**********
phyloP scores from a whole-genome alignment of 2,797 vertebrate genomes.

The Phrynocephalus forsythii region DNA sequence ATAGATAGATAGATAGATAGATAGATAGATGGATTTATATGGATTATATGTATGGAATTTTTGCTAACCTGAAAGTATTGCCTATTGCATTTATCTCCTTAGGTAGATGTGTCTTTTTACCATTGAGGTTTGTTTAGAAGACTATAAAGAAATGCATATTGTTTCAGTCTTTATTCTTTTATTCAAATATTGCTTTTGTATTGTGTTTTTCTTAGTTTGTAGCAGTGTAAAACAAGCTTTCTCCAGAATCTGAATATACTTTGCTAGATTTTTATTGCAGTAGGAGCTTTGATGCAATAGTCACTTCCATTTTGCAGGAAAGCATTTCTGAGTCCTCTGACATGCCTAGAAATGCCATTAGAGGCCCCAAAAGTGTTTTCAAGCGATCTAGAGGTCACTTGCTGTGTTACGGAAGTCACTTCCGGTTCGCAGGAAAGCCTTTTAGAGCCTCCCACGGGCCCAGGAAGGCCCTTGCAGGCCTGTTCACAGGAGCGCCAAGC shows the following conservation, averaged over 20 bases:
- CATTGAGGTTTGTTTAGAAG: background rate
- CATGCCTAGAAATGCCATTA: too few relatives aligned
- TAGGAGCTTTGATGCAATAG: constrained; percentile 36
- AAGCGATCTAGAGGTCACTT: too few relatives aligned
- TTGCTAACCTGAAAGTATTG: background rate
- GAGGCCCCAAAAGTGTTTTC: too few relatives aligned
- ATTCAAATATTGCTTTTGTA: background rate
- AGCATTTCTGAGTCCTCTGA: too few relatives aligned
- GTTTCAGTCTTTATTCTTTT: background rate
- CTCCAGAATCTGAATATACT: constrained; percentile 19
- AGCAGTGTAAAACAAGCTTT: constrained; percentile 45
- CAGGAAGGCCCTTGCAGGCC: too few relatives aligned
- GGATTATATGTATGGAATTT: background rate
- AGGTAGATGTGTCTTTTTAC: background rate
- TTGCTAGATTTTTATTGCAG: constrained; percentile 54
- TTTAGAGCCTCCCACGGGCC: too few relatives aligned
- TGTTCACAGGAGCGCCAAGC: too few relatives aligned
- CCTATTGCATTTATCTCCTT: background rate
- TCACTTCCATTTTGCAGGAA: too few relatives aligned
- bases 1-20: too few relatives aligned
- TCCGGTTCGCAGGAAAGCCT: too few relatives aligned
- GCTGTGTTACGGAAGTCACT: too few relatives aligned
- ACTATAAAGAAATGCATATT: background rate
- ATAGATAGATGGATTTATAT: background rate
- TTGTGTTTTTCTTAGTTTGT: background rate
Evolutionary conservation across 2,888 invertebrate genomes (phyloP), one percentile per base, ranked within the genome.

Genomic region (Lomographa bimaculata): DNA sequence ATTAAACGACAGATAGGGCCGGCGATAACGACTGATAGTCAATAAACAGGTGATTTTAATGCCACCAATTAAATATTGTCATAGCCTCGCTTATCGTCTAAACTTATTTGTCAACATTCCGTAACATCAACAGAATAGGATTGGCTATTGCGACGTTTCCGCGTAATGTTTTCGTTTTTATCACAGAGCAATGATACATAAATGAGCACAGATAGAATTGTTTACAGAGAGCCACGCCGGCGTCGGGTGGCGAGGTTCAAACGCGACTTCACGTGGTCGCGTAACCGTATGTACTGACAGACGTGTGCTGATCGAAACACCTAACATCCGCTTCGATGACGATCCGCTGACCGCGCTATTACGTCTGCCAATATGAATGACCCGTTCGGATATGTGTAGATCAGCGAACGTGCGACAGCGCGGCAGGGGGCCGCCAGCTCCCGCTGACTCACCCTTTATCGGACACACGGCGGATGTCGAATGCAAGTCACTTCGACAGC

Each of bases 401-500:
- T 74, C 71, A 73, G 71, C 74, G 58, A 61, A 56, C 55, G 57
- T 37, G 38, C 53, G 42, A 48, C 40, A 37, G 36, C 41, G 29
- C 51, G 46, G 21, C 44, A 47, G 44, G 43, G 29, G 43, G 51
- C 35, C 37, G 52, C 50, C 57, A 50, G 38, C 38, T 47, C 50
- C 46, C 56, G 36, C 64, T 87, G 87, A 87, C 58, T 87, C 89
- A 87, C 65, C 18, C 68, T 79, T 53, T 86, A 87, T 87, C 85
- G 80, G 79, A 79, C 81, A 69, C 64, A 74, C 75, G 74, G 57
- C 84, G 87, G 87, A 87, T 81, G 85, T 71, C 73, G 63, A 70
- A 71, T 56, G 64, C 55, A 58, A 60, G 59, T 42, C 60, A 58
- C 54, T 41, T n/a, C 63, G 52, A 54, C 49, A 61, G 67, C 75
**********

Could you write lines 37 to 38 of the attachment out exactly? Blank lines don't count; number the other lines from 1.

- G 80, G 79, A 79, C 81, A 69, C 64, A 74, C 75, G 74, G 57
- C 84, G 87, G 87, A 87, T 81, G 85, T 71, C 73, G 63, A 70